This phenomenological study sought to examine the perceptions and preferences Generation Z transfer students have for academic advising services, prior to their first semester post-transfer. Considering the phenomenon of both Generation Z as today's traditional college student population and the increased focus on transfer student success in recent years, this study aimed to broaden the limited understanding of current students' attitudes and intentions for engaging with institutional services. Framed within the moving in phase of Schlossberg's transition theory, this study intended to gather this knowledge during the first phase of transition so practitioners and institutional leaders have an advanced start in addressing students' preconceived challenges to reduce the high rate of transfer student attrition in the first semester. From semi-structured interviews of 15 Gen Z transfer students, five themes emerged. Their lived experiences with utilizing academic advising and transferring institutions indicated: (1) variety of advising experiences, (2) negative experiences led to mistrust, (3) desire for personalized experiences, (4) major selection challenges, and (5) work and personal influences. This study complimented the growing body of literature on transfer students and filled a gap by understanding Generation Z transfer students' perceptions and preferences during a critical point in their transition.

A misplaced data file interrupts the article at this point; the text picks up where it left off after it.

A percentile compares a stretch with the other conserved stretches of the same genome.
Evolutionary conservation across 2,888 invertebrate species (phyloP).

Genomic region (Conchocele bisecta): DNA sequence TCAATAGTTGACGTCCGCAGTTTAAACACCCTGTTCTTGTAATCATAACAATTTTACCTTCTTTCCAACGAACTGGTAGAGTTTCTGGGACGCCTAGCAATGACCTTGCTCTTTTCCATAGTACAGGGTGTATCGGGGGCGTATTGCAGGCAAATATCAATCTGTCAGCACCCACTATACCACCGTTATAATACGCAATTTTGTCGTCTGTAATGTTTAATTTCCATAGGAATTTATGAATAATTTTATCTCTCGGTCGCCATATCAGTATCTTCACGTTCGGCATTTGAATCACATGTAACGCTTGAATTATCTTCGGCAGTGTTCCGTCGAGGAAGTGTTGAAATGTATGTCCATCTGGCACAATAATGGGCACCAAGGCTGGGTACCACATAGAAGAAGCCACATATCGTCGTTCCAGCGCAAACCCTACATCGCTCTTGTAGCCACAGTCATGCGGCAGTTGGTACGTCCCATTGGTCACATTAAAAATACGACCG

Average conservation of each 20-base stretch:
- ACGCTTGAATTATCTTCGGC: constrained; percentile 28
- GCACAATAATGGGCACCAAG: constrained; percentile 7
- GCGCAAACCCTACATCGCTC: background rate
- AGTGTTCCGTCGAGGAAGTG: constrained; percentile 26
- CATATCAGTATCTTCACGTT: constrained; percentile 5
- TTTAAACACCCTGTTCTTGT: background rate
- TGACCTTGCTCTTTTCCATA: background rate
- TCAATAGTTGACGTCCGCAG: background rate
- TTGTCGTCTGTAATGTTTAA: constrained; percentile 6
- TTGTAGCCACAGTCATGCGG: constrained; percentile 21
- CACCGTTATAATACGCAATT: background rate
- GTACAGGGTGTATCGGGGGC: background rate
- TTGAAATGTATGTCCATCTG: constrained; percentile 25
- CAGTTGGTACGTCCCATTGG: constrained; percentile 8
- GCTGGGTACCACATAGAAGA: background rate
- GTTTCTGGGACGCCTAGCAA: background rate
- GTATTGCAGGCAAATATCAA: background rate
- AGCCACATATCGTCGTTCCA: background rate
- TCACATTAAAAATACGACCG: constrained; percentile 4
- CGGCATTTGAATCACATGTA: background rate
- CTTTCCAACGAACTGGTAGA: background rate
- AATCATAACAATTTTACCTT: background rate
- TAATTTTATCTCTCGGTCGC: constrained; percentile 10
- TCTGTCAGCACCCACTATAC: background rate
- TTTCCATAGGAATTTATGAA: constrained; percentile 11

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Doctor of Education (Ed.D.)
College of Community Innovation and Education
Educational Leadership and Higher Education
Educational Leadership; Higher Education Track
Length of Campus-only Access
Doctoral Dissertation (Campus-only Access)
Gonzalez, Vanessa, "Examining Generation Z Perceptions and Preferences for Academic Advising" (2023). Electronic Theses and Dissertations, 2020-. 1569.
Restricted to the UCF community until May 2026; it will then be open access.